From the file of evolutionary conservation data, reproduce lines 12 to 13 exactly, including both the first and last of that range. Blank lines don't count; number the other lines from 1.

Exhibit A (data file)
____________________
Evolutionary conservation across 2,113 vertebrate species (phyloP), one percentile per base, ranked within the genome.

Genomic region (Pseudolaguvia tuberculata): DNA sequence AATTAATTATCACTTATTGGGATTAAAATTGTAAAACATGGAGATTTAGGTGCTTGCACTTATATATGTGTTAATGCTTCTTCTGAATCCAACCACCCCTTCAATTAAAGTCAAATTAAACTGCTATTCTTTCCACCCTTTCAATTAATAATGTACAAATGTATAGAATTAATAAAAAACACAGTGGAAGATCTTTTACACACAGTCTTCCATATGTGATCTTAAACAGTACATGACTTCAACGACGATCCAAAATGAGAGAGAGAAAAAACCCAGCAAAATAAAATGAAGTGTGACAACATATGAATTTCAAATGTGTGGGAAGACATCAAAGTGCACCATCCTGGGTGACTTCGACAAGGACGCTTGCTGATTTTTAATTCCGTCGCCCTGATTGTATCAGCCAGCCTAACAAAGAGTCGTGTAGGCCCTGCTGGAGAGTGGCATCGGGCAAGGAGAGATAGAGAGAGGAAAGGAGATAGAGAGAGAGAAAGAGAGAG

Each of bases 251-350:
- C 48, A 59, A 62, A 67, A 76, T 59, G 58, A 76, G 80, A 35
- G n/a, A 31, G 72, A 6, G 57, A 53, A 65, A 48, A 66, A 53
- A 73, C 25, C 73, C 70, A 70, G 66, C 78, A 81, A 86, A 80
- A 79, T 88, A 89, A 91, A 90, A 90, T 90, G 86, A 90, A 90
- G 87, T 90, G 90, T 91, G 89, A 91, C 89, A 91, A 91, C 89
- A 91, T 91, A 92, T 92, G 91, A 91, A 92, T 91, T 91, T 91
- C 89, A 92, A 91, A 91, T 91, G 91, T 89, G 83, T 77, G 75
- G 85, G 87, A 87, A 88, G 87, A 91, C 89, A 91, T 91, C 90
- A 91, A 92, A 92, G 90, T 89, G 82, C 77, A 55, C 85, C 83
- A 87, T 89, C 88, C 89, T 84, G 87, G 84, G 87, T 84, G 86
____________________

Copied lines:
- A 91, A 92, A 92, G 90, T 89, G 82, C 77, A 55, C 85, C 83
- A 87, T 89, C 88, C 89, T 84, G 87, G 84, G 87, T 84, G 86